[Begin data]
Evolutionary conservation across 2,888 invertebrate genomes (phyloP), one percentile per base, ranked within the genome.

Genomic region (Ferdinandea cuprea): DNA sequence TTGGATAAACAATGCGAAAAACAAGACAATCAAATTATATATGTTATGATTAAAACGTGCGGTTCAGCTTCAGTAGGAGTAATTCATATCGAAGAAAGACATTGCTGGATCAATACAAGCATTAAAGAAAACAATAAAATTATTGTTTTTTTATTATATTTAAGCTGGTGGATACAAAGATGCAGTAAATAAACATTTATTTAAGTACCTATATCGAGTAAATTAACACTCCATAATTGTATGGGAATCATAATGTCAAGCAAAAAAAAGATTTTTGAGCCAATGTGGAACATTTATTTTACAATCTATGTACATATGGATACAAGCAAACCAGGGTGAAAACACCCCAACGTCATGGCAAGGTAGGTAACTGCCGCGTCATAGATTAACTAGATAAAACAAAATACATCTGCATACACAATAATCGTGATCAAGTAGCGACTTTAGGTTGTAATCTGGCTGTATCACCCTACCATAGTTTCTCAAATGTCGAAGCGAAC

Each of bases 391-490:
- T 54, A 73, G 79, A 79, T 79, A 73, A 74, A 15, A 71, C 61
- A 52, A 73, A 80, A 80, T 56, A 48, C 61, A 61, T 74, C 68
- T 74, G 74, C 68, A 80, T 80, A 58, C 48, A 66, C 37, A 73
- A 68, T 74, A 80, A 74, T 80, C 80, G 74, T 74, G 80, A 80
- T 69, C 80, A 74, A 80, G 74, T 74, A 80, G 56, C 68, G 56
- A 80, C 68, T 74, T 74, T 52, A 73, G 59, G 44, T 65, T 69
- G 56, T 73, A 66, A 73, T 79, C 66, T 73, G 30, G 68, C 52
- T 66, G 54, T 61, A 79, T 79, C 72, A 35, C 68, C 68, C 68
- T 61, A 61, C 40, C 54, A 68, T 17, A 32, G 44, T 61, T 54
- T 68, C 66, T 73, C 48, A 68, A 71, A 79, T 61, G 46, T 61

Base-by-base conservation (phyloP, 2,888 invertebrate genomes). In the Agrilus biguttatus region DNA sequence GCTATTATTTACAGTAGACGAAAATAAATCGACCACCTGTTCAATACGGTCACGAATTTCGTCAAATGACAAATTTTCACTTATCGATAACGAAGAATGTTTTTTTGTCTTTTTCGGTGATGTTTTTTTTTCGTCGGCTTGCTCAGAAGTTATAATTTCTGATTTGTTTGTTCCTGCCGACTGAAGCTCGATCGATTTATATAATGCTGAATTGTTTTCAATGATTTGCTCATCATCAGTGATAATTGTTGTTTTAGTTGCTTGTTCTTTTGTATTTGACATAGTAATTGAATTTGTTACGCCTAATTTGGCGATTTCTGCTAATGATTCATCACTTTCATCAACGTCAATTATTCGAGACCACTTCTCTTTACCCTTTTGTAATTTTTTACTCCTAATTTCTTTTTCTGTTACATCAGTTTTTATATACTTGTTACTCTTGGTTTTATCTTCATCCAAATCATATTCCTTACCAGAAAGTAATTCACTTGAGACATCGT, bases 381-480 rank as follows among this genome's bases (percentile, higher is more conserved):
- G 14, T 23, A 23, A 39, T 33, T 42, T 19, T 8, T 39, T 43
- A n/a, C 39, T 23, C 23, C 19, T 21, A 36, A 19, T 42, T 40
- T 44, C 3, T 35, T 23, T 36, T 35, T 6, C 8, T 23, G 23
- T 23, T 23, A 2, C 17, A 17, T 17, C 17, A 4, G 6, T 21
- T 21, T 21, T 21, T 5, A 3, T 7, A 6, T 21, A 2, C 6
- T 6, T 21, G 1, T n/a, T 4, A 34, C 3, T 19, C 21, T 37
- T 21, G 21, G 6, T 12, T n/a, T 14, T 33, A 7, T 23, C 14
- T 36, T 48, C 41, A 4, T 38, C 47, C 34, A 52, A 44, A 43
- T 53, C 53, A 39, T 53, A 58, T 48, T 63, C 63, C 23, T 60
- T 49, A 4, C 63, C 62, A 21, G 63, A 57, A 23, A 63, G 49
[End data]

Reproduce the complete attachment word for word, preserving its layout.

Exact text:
Evolutionary conservation across 2,888 invertebrate genomes (phyloP), one percentile per base, ranked within the genome.

Genomic region (Ferdinandea cuprea): DNA sequence TTGGATAAACAATGCGAAAAACAAGACAATCAAATTATATATGTTATGATTAAAACGTGCGGTTCAGCTTCAGTAGGAGTAATTCATATCGAAGAAAGACATTGCTGGATCAATACAAGCATTAAAGAAAACAATAAAATTATTGTTTTTTTATTATATTTAAGCTGGTGGATACAAAGATGCAGTAAATAAACATTTATTTAAGTACCTATATCGAGTAAATTAACACTCCATAATTGTATGGGAATCATAATGTCAAGCAAAAAAAAGATTTTTGAGCCAATGTGGAACATTTATTTTACAATCTATGTACATATGGATACAAGCAAACCAGGGTGAAAACACCCCAACGTCATGGCAAGGTAGGTAACTGCCGCGTCATAGATTAACTAGATAAAACAAAATACATCTGCATACACAATAATCGTGATCAAGTAGCGACTTTAGGTTGTAATCTGGCTGTATCACCCTACCATAGTTTCTCAAATGTCGAAGCGAAC

Each of bases 391-490:
- T 54, A 73, G 79, A 79, T 79, A 73, A 74, A 15, A 71, C 61
- A 52, A 73, A 80, A 80, T 56, A 48, C 61, A 61, T 74, C 68
- T 74, G 74, C 68, A 80, T 80, A 58, C 48, A 66, C 37, A 73
- A 68, T 74, A 80, A 74, T 80, C 80, G 74, T 74, G 80, A 80
- T 69, C 80, A 74, A 80, G 74, T 74, A 80, G 56, C 68, G 56
- A 80, C 68, T 74, T 74, T 52, A 73, G 59, G 44, T 65, T 69
- G 56, T 73, A 66, A 73, T 79, C 66, T 73, G 30, G 68, C 52
- T 66, G 54, T 61, A 79, T 79, C 72, A 35, C 68, C 68, C 68
- T 61, A 61, C 40, C 54, A 68, T 17, A 32, G 44, T 61, T 54
- T 68, C 66, T 73, C 48, A 68, A 71, A 79, T 61, G 46, T 61

Base-by-base conservation (phyloP, 2,888 invertebrate genomes). In the Agrilus biguttatus region DNA sequence GCTATTATTTACAGTAGACGAAAATAAATCGACCACCTGTTCAATACGGTCACGAATTTCGTCAAATGACAAATTTTCACTTATCGATAACGAAGAATGTTTTTTTGTCTTTTTCGGTGATGTTTTTTTTTCGTCGGCTTGCTCAGAAGTTATAATTTCTGATTTGTTTGTTCCTGCCGACTGAAGCTCGATCGATTTATATAATGCTGAATTGTTTTCAATGATTTGCTCATCATCAGTGATAATTGTTGTTTTAGTTGCTTGTTCTTTTGTATTTGACATAGTAATTGAATTTGTTACGCCTAATTTGGCGATTTCTGCTAATGATTCATCACTTTCATCAACGTCAATTATTCGAGACCACTTCTCTTTACCCTTTTGTAATTTTTTACTCCTAATTTCTTTTTCTGTTACATCAGTTTTTATATACTTGTTACTCTTGGTTTTATCTTCATCCAAATCATATTCCTTACCAGAAAGTAATTCACTTGAGACATCGT, bases 381-480 rank as follows among this genome's bases (percentile, higher is more conserved):
- G 14, T 23, A 23, A 39, T 33, T 42, T 19, T 8, T 39, T 43
- A n/a, C 39, T 23, C 23, C 19, T 21, A 36, A 19, T 42, T 40
- T 44, C 3, T 35, T 23, T 36, T 35, T 6, C 8, T 23, G 23
- T 23, T 23, A 2, C 17, A 17, T 17, C 17, A 4, G 6, T 21
- T 21, T 21, T 21, T 5, A 3, T 7, A 6, T 21, A 2, C 6
- T 6, T 21, G 1, T n/a, T 4, A 34, C 3, T 19, C 21, T 37
- T 21, G 21, G 6, T 12, T n/a, T 14, T 33, A 7, T 23, C 14
- T 36, T 48, C 41, A 4, T 38, C 47, C 34, A 52, A 44, A 43
- T 53, C 53, A 39, T 53, A 58, T 48, T 63, C 63, C 23, T 60
- T 49, A 4, C 63, C 62, A 21, G 63, A 57, A 23, A 63, G 49